Delivery is here to stay. Although we we are not delivering food with UNA, we are working on a new concept that will bring fine dining to the home in a different and disruptive way.
Internet bring us new ways to connect with our customers. Not only with bookings, but with the opportunity to continue our relationship with them after their visit. Engagement and compromise is everything. Restaurant service will not be finished once the bill has been paid.
In my particular case, many of you know that I am chef but also a professional illustrator. I have been working in the development of DRÓ ( pronounced Draw) , an old project that consist of a series of Art prints and products dedicated to gastronomy.
Being an illustrator, how does this side activity help you in your core job?
My own concept of art is the capability to change the state of mind of people. I bet you are happier after visiting an art gallery. Being an illustrator gives me the chance to create a concept like UNA where our client is the protagonist of our gastronomy, our performance. If they felt happier after a night at UNA, if they remember that meal for ever, it means we did a very good job, not only as chefs, but artists.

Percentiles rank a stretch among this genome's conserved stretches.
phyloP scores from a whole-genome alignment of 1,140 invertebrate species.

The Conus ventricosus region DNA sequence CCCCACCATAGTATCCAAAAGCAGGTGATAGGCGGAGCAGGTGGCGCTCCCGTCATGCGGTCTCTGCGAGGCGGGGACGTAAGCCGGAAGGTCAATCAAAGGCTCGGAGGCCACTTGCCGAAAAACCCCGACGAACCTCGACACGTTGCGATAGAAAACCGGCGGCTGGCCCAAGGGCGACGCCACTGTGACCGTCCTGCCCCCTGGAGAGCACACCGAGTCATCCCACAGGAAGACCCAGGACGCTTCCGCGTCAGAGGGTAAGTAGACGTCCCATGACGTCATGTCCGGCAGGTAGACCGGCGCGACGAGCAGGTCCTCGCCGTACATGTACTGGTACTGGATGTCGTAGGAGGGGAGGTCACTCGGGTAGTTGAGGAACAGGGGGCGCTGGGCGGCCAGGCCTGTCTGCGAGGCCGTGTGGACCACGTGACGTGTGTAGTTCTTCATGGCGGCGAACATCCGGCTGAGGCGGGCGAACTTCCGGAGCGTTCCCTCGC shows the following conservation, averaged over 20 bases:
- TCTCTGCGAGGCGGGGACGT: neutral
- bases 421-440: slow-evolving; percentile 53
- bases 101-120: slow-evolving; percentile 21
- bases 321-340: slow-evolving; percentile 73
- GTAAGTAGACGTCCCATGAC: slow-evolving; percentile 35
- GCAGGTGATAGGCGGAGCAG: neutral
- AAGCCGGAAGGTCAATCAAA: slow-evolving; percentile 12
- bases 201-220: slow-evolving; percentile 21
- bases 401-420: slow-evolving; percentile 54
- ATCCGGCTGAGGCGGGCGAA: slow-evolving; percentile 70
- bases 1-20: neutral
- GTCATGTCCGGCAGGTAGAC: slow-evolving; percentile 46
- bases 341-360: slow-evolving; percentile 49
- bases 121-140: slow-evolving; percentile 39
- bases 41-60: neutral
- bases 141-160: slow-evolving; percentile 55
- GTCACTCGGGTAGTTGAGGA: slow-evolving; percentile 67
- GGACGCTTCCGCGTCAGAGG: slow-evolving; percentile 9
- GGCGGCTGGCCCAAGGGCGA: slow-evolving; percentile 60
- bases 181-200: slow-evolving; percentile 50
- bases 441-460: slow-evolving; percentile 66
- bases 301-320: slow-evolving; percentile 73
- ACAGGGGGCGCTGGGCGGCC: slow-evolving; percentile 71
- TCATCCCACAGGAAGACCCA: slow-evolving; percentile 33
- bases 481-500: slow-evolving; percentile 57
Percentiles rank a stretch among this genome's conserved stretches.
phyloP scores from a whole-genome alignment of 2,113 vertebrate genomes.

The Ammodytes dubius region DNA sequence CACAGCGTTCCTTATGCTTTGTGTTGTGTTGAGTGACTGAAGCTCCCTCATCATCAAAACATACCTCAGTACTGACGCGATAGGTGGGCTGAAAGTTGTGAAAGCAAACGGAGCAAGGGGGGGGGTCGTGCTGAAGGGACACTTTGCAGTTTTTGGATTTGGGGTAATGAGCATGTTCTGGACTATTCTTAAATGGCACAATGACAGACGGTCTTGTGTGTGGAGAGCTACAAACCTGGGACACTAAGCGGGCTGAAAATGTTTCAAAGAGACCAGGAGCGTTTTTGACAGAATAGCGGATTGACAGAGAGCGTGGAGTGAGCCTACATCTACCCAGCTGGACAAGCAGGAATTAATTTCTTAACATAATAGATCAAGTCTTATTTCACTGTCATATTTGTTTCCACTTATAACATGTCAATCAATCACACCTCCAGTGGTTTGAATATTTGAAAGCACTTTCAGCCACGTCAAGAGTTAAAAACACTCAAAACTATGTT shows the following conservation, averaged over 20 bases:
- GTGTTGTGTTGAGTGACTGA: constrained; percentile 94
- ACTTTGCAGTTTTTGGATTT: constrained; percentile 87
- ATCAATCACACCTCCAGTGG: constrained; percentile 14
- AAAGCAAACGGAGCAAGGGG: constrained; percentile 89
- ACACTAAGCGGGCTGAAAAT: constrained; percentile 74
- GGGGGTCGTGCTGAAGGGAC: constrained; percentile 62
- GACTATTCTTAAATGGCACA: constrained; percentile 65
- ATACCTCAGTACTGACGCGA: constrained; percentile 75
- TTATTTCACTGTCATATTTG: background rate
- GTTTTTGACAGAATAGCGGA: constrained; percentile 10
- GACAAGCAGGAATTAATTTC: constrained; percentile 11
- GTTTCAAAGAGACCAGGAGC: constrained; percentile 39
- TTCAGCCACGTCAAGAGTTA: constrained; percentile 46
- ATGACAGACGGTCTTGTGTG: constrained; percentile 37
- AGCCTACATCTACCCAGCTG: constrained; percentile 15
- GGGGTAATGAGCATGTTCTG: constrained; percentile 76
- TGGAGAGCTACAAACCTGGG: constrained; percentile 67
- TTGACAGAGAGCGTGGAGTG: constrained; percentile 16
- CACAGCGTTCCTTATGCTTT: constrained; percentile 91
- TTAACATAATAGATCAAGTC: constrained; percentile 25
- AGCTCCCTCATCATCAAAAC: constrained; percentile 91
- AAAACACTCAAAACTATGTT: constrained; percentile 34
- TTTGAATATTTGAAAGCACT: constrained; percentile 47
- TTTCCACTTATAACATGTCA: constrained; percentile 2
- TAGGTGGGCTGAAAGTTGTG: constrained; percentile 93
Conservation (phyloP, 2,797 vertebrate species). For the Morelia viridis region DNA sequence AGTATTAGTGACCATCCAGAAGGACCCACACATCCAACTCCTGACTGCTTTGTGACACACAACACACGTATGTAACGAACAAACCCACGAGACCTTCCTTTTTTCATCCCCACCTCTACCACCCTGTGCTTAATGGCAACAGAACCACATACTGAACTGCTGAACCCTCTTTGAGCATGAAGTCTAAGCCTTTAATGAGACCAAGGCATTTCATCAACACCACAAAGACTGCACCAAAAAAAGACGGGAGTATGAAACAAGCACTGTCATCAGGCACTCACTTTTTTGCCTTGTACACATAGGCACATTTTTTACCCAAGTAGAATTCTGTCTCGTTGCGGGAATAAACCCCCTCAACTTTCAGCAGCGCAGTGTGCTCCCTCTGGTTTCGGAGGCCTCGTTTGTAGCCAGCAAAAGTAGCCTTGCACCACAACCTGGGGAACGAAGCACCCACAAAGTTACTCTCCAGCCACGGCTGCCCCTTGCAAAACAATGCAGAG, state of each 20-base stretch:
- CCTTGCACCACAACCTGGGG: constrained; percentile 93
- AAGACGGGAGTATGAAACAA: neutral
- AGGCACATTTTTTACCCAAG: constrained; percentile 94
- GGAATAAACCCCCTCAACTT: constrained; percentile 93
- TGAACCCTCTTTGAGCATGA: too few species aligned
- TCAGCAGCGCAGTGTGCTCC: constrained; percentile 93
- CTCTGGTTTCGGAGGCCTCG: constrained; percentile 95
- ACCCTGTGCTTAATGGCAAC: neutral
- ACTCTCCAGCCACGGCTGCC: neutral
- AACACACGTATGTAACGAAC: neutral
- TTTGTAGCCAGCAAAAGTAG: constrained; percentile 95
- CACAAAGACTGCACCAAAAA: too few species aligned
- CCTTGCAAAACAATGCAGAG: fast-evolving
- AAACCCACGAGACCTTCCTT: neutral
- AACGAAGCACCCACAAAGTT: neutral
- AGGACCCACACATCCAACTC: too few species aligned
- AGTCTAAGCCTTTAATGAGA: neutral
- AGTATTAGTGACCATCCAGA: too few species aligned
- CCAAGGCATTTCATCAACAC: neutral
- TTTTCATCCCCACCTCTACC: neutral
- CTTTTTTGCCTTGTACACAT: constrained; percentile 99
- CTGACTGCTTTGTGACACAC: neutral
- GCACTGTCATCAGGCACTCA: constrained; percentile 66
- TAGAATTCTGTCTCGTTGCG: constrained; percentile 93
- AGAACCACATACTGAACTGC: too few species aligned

The creative process is quite similar: An empty dish is like a blank canvas. You have the same feelings when you create a new dish or a simple drawing.
Thinking as artists is why I can lead the life I lead, to live the way I live. Art saves lives. Those who connect with art are those who will survive of this crisis. During the First World War, a new way of practicing art emerged from a bar in Geneva.
There is talk of reopening everywhere. Some countries are more advanced than others but the measures are pretty much the same. Will dining out be pleasurable again if there is social distancing?
I think it will be even more pleasurable when some restaurants will have to accommodate the space for less people. Even the small restaurants will provide much better service. While this happens, they will need to think of new ways to generate revenue or have better margins. It is happening already. There is a table 20cm away from yours? Ok, change it. Don’t complain. Just change it.
I am personally starting to crave restaurants again. Eating in restaurants is a form of reward and therapy that people need right now. And we’re going to adapt quickly to being in more empty places.
However, I think people will be scared and restaurants will be struggling for sometime. It will take a couple of years to recoup all the margin lost in the last three months. So the best way to change this is throw away the old business model and start once again in the same place. Do not give up! Change the model! Adapt!